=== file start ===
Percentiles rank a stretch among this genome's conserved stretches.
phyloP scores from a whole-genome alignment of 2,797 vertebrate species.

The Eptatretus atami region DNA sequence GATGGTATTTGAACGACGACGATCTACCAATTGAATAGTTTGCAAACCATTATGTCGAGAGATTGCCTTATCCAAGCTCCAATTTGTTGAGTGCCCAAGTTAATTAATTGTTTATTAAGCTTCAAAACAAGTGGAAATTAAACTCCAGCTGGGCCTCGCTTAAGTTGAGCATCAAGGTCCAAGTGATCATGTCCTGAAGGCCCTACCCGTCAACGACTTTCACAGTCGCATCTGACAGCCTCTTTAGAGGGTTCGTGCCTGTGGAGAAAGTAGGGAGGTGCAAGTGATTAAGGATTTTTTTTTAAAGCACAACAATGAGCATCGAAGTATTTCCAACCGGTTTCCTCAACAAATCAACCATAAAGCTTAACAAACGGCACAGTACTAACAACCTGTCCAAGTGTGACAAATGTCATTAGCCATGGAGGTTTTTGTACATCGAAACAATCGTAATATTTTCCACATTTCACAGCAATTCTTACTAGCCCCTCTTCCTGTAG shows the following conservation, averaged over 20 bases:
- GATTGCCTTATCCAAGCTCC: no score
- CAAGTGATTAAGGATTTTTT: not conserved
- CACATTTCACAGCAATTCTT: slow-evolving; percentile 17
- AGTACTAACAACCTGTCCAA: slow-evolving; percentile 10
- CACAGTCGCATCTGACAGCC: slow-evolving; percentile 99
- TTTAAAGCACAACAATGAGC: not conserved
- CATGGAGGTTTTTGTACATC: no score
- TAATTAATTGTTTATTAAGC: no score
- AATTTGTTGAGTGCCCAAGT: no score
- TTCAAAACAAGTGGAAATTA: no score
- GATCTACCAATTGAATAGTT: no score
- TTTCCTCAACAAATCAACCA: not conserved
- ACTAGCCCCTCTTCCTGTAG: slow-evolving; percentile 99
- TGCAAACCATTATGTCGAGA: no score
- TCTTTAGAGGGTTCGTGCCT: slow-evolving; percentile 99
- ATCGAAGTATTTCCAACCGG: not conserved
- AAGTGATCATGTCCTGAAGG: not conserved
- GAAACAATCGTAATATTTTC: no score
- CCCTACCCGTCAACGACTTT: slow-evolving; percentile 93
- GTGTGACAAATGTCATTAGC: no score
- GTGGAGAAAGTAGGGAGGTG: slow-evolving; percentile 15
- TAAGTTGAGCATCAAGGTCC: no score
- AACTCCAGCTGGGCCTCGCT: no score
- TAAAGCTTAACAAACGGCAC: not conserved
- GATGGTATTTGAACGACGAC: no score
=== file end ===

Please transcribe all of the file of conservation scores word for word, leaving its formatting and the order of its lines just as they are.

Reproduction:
Percentiles rank a stretch among this genome's conserved stretches.
phyloP scores from a whole-genome alignment of 2,797 vertebrate species.

The Eptatretus atami region DNA sequence GATGGTATTTGAACGACGACGATCTACCAATTGAATAGTTTGCAAACCATTATGTCGAGAGATTGCCTTATCCAAGCTCCAATTTGTTGAGTGCCCAAGTTAATTAATTGTTTATTAAGCTTCAAAACAAGTGGAAATTAAACTCCAGCTGGGCCTCGCTTAAGTTGAGCATCAAGGTCCAAGTGATCATGTCCTGAAGGCCCTACCCGTCAACGACTTTCACAGTCGCATCTGACAGCCTCTTTAGAGGGTTCGTGCCTGTGGAGAAAGTAGGGAGGTGCAAGTGATTAAGGATTTTTTTTTAAAGCACAACAATGAGCATCGAAGTATTTCCAACCGGTTTCCTCAACAAATCAACCATAAAGCTTAACAAACGGCACAGTACTAACAACCTGTCCAAGTGTGACAAATGTCATTAGCCATGGAGGTTTTTGTACATCGAAACAATCGTAATATTTTCCACATTTCACAGCAATTCTTACTAGCCCCTCTTCCTGTAG shows the following conservation, averaged over 20 bases:
- GATTGCCTTATCCAAGCTCC: no score
- CAAGTGATTAAGGATTTTTT: not conserved
- CACATTTCACAGCAATTCTT: slow-evolving; percentile 17
- AGTACTAACAACCTGTCCAA: slow-evolving; percentile 10
- CACAGTCGCATCTGACAGCC: slow-evolving; percentile 99
- TTTAAAGCACAACAATGAGC: not conserved
- CATGGAGGTTTTTGTACATC: no score
- TAATTAATTGTTTATTAAGC: no score
- AATTTGTTGAGTGCCCAAGT: no score
- TTCAAAACAAGTGGAAATTA: no score
- GATCTACCAATTGAATAGTT: no score
- TTTCCTCAACAAATCAACCA: not conserved
- ACTAGCCCCTCTTCCTGTAG: slow-evolving; percentile 99
- TGCAAACCATTATGTCGAGA: no score
- TCTTTAGAGGGTTCGTGCCT: slow-evolving; percentile 99
- ATCGAAGTATTTCCAACCGG: not conserved
- AAGTGATCATGTCCTGAAGG: not conserved
- GAAACAATCGTAATATTTTC: no score
- CCCTACCCGTCAACGACTTT: slow-evolving; percentile 93
- GTGTGACAAATGTCATTAGC: no score
- GTGGAGAAAGTAGGGAGGTG: slow-evolving; percentile 15
- TAAGTTGAGCATCAAGGTCC: no score
- AACTCCAGCTGGGCCTCGCT: no score
- TAAAGCTTAACAAACGGCAC: not conserved
- GATGGTATTTGAACGACGAC: no score